A community project hosted at Northeastern University

Will you be on the sidelines in 2014?

The Reaction

One unforgettable day changed the way people will regard 117 years of tradition.  On April 15th, 2013 the two explosions that went off near the finish line of the cherished historic Boston Marathon left a mark on many, near and far.  The Marathon, Boston’s largest annual event, was featured as headline news on national and international stages and took over social media sources such as Twitter and Facebook.  In the moments, hours, days and weeks after the bombs detonated it became news that was impossible to avoid.  

It was like any ordinary day.  I was sitting at the front desk of my co-op office in Washington, D.C., surfing the web and scrolling through Facebook during my lunch break.  I recall coming across a status that stated verbatim: “Bombs went off at the finish line.”  Initially, I brushed off the idea thinking it was a cheap joke and that the guy who wrote the status was a complete jerk.  It took me a few more minutes to contextualize the statement.  In my mind all I could think was, “Of course, it’s Marathon Monday in Boston.  Wait, did that status reference the finish line?”  I began to refresh my news feed at lightning speed.  More reference to bombings, loud noises, screams, and chaos filled the page.  I could hardly process what I was reading.  I quickly ran into the back of the office to switch on the news.  As I finally flipped to MSNBC, I watched the first aired video clips of the attacks.  For minutes my eyes were glued to the screen, the same clips played over and over and over again.  My next reaction was to scramble to call, text, contact, and communicate with anyone and everyone in Boston, Massachusetts, and New England.  I needed to know that my friends and my family were safe.  I must have sent out 100 “Are you okay? Be safe.” texts.  My breathing slowed and I exhaled in relief with each reply I received.  I left work early that day because major transportation in the city was being shut down and monitored.  When I walked through my front door, I ate my dinner in silence, checked my inbox for incoming NU alerts and fell asleep on the couch to the sound of news anchors discussing the details of the ever unfolding events from that day.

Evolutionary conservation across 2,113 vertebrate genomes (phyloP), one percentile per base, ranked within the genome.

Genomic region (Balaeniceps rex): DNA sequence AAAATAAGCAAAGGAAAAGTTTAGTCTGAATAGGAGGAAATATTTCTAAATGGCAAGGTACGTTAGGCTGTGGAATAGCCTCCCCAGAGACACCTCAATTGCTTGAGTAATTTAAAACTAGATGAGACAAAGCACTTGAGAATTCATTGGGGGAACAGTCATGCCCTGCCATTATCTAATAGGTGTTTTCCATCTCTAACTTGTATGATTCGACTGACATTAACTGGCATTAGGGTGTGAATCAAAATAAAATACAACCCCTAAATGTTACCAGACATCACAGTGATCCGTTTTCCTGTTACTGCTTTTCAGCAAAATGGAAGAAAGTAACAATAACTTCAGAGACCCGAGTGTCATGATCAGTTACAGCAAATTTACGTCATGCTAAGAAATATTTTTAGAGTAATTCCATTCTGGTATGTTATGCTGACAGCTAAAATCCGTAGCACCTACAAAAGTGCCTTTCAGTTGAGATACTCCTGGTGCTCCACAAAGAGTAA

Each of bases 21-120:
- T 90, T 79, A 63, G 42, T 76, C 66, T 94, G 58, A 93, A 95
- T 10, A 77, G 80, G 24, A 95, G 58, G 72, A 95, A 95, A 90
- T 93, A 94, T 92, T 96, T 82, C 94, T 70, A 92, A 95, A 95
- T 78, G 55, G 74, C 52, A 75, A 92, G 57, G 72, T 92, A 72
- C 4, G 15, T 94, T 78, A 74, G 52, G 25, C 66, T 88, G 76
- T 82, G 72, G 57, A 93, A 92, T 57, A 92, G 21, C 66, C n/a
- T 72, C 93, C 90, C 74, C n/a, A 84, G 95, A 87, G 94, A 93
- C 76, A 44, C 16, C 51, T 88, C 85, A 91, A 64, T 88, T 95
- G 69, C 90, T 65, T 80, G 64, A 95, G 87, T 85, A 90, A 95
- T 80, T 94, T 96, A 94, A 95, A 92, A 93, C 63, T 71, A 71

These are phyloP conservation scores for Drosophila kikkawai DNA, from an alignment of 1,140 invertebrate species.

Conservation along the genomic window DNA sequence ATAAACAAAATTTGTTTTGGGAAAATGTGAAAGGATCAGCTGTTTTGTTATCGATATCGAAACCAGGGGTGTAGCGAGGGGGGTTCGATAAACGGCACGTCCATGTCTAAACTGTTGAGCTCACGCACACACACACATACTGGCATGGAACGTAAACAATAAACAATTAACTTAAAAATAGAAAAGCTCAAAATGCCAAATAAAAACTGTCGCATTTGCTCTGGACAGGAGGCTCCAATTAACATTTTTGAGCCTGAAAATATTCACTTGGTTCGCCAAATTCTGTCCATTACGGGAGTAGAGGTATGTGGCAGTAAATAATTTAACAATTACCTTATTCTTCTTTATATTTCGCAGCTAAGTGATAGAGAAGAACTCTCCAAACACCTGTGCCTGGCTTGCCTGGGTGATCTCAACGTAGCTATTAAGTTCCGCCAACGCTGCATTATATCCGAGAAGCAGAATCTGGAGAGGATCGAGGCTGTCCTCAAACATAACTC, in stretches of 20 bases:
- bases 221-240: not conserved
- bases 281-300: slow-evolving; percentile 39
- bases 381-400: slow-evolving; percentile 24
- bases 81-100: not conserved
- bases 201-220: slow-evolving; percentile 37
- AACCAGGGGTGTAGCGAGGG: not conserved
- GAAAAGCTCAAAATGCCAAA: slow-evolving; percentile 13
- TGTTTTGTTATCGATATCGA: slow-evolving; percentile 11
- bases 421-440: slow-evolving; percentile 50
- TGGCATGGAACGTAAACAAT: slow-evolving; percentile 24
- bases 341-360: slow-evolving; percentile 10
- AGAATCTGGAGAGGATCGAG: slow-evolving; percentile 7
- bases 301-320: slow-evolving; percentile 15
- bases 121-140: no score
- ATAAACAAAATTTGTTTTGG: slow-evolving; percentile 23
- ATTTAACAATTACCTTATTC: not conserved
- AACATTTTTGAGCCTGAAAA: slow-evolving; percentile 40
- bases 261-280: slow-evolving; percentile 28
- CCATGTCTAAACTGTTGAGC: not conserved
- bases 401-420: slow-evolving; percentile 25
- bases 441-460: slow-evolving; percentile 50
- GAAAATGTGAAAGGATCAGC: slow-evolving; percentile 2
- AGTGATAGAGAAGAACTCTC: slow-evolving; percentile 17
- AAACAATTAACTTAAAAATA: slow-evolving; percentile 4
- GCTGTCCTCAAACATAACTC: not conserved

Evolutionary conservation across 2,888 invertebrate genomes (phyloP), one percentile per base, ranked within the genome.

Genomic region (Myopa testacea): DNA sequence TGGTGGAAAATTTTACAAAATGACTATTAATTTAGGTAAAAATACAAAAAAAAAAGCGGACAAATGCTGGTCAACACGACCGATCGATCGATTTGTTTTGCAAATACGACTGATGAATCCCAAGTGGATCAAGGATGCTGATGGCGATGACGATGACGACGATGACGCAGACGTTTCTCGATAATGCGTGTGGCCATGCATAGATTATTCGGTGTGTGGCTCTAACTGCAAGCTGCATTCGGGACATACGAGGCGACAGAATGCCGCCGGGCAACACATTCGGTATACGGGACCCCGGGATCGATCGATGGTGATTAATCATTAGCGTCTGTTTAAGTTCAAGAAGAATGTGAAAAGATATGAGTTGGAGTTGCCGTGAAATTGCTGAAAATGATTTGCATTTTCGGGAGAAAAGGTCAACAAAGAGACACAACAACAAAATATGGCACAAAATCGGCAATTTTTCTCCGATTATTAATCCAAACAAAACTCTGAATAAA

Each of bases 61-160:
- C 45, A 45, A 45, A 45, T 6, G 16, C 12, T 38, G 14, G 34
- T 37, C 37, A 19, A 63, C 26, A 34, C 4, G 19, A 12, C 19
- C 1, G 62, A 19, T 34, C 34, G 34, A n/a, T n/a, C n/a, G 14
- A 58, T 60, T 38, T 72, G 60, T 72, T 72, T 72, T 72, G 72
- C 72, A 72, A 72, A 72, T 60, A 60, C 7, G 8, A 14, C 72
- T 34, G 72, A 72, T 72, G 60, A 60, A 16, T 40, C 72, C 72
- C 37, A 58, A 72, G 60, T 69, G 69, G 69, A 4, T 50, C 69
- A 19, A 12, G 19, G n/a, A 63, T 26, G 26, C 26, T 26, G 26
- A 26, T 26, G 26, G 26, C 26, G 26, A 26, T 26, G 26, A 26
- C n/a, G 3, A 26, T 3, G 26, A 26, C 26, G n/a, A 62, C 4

Aftermath - Boylston (3308)

Sidewalk on Boylston Street, Boston - October 2013